The Martin Rodbell Collection
Biographical Information Documents Visuals Exhibit
Early Work in Cellular Metabolism, 1956-1969
Signal Transduction and the Discovery of G-Proteins, 1969-1980
Cells as "Programmable Messengers," 1981-1994
The Nobel Prize and Other Awards ...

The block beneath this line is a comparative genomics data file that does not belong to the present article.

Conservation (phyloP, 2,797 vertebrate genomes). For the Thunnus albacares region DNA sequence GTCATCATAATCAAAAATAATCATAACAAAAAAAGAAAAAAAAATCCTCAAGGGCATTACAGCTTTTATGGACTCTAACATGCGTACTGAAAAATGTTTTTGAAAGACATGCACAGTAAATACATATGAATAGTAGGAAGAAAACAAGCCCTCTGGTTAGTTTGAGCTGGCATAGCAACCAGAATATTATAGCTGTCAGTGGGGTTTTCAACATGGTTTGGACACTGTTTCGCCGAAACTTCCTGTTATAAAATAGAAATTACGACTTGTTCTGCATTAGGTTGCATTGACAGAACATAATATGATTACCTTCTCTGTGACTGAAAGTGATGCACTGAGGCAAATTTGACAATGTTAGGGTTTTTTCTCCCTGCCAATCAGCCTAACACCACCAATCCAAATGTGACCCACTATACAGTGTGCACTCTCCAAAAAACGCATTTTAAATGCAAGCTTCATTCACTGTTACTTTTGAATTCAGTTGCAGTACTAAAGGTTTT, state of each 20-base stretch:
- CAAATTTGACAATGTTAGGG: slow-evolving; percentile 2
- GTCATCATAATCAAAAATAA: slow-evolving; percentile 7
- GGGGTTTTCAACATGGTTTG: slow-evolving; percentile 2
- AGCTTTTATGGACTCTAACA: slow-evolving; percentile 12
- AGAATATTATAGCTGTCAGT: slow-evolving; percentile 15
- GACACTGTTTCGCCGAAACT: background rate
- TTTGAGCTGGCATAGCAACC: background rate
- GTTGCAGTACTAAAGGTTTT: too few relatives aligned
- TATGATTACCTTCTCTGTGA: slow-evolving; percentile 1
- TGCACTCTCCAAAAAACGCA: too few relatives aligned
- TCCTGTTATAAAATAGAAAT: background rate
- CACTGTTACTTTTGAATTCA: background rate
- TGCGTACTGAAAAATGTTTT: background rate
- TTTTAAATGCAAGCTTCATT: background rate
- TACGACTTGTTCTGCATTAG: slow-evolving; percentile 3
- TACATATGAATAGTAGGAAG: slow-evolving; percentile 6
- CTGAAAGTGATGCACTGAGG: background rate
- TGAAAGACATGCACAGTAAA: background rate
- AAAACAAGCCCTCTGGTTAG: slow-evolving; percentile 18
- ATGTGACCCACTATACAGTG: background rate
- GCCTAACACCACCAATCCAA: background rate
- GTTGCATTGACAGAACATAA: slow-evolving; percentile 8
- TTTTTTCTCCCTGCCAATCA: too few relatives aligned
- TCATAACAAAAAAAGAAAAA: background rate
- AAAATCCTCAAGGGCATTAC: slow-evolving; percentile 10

All Visuals In many respects, my career and my experiences with people and events have been seamless in that I cannot separate one from another. Without doubt, the thread of one's life should be within the matrix of the total human experience. Les Prix Nobel Martin Rodbell was born on December 1, 1925, in Baltimore, Maryland, the son of a grocer. For the rest of his life, he proudly identified with his native city as a self-described "Baltimoron." In his teens, Rodbell attended Baltimore City College, a "magnet" public high school with a strong liberal arts tradition, and entered The Johns Hopkins University in 1943. Although he was clearly taken with science as a vocation, at Hopkins he followed two seemingly disparate fields of interestbiology and French existential literatureboth of which had an enormous impact on his intellectual development. Rodbell maintained a strong love of literature and poetry throughout his life, often penning verses for important occasions. Rodbell's studies at Hopkins were interrupted in 1944 when he left college for war service as a Navy radio operator. In 1946, he resumed his studies and earned a B.S. in biology in 1949. Rodbell remained at Hopkins for another year to take postgraduate courses in chemistry. In 1950, he married Barbara Ledermann, a German-born dancer and photographer; later that same year, the Rodbells moved to Seattle so that Martin could enter the Ph.D. program in biochemistry at the University of Washington. Over the course of the following decade, the Rodbells had four children: Paul, Suzanne, Andrew, and Phillip.